Hire Writer They are sexually aggressive and assertive instead of passive and prude. Such a thought was considered scandalous during the time period and even though Lucy is aware that what she is saying is inappropriate she is not able to keep from expressing her true desires to Mina. Mina is no ordinary Victorian age female.
Victorian maternity essay the wealthy Mrs. Dedlock to the impoverished Jenny, women survive and suffer in a time and place that exposes them to harsh living conditions, poor sanitation, patriarchal laws, and limited health care.
The seriously flawed women in Dickens obviously fall short of the ideals of the time. His unhappy childhood and later marriage and separation from his wife may have tainted his representations of Victorian women, for both his Victorian readers as well as current readers.
Does he embrace the Victorian ideals or does he work out his personal issues through his representations of women?
Or does he capture the reality? To understand the complex women in his novels, one must first understand the role of mothers in Victorian England. The Victorian Ideal Motherhood was essential to Victorian womanhood.
Queen Victoria was hardly the only example, though she was probably the most important one. If the queen herself were not exemplary enough, Victorian society could also turn to periodicals, novels, guidebooks, and magazines for more information about what a good woman should be.
Women were constantly being reminded that their jobs were at home, and their focus should be on their husbands and children. He describes maternal love in religious terms: It is a sacred flame on the altar of the heart, which is never quenched.
The last passage, however, stands out as Halliday highlights why Victorian maternity essay readers should value women: When we reflect upon what mothers have to endure, we may allow that novelists are right in making the culminating point of happiness the marriage of their heroines.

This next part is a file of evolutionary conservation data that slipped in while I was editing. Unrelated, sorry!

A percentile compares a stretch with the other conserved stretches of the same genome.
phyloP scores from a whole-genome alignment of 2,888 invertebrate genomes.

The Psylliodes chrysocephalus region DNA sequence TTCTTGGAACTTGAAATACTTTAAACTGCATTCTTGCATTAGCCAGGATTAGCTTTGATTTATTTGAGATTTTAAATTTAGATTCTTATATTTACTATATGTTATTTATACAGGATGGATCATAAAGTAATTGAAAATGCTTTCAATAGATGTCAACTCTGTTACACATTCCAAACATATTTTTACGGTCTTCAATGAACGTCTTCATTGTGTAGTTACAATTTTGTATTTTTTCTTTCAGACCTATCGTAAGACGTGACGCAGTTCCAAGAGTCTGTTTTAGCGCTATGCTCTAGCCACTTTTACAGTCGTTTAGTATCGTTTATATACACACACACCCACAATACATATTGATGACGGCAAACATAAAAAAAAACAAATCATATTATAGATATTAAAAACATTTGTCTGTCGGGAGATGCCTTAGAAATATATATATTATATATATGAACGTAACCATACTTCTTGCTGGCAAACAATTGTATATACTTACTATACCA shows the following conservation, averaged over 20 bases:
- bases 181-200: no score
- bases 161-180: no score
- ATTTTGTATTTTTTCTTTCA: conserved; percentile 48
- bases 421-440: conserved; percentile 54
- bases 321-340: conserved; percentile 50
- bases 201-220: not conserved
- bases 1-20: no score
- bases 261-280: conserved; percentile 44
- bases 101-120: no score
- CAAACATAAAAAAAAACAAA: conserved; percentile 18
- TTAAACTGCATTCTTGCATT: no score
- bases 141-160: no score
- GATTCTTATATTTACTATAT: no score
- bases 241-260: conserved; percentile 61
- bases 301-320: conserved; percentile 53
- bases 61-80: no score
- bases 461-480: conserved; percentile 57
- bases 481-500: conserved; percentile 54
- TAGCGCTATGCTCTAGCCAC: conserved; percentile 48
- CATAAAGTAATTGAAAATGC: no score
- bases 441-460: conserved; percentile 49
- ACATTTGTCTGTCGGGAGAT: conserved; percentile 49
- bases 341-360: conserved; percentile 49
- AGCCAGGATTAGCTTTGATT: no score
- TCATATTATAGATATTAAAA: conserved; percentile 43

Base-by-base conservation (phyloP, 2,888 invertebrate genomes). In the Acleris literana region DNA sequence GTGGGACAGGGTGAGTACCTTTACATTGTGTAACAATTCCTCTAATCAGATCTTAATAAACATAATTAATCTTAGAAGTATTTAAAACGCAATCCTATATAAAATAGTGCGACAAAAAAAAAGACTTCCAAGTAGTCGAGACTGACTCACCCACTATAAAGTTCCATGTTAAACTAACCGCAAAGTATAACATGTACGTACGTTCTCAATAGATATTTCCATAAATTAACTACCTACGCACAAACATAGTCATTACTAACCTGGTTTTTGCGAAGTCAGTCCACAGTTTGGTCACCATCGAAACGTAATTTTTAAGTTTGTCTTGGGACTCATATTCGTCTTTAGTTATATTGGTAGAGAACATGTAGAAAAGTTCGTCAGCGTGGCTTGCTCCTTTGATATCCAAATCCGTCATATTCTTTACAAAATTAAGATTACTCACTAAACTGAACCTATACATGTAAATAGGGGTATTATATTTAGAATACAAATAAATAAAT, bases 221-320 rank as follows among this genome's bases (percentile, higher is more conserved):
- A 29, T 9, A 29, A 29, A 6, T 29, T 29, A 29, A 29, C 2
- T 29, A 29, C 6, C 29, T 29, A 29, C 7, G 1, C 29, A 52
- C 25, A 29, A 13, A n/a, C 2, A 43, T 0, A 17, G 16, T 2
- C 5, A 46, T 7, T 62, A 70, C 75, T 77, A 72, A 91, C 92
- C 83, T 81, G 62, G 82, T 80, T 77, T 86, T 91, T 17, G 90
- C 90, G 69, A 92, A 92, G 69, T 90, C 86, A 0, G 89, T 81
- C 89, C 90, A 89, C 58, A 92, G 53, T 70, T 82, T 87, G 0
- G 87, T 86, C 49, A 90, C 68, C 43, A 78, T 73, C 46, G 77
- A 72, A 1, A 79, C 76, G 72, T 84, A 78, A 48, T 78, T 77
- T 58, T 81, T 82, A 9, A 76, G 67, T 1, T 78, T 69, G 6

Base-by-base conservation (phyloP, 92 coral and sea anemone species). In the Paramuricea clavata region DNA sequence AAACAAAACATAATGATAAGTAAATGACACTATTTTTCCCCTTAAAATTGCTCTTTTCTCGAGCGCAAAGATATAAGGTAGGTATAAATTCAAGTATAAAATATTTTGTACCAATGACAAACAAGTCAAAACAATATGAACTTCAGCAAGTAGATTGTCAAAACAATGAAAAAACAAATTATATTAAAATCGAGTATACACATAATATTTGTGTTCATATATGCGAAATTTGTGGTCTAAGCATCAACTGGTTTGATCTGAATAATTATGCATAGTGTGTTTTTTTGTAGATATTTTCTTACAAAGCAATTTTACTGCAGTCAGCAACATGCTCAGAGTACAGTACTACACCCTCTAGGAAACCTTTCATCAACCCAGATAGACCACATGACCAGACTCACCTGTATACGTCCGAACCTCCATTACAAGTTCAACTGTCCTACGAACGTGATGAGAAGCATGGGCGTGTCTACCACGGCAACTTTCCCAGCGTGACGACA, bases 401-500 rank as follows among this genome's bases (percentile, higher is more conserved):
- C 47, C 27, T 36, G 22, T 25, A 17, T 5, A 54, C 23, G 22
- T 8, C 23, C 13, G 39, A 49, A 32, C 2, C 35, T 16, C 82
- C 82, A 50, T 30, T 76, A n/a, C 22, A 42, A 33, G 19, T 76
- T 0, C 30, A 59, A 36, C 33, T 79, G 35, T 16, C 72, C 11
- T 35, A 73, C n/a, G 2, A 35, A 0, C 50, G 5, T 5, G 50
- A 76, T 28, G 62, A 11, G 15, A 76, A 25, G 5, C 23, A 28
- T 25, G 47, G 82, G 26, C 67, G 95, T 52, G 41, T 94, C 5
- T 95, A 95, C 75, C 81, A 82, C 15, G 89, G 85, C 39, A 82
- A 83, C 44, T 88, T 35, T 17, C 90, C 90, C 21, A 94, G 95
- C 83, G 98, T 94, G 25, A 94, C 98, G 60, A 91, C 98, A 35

After that their trouble begins. Man it is, rather, who sharpens their points. No man knows what a woman suffers in bearing and bringing up a family of children.
Only Heaven knows—Heaven which has endowed her with that wondrous love which redeems her existence from being an intolerable slavery. This passage also suggests that men and fathers do not suffer as women do because the responsibility for childbearing and rearing lies with the mother.
There is no doubt that the lives of women became increasingly difficult as the become mothers. If Victorian women needed even more guidance, they could turn to guidebooks such as Mrs. While there is some good information that seems well-intentioned, most of the numerous responsibilities are directed at mothers and nurses.
Unsurprising as this is, it does confirm that women and mothers are expected to provide high standards of care for children with little support from men or society. Getting children to sleep and fostering good sleep habits, by the way, are also the jobs of the mother or nurse.
In short, women received the message from society, the queen, printed materials, and fashion trends that women should be home with children. The Victorian Reality The ideal is repeated ad nauseam, but what about the reality?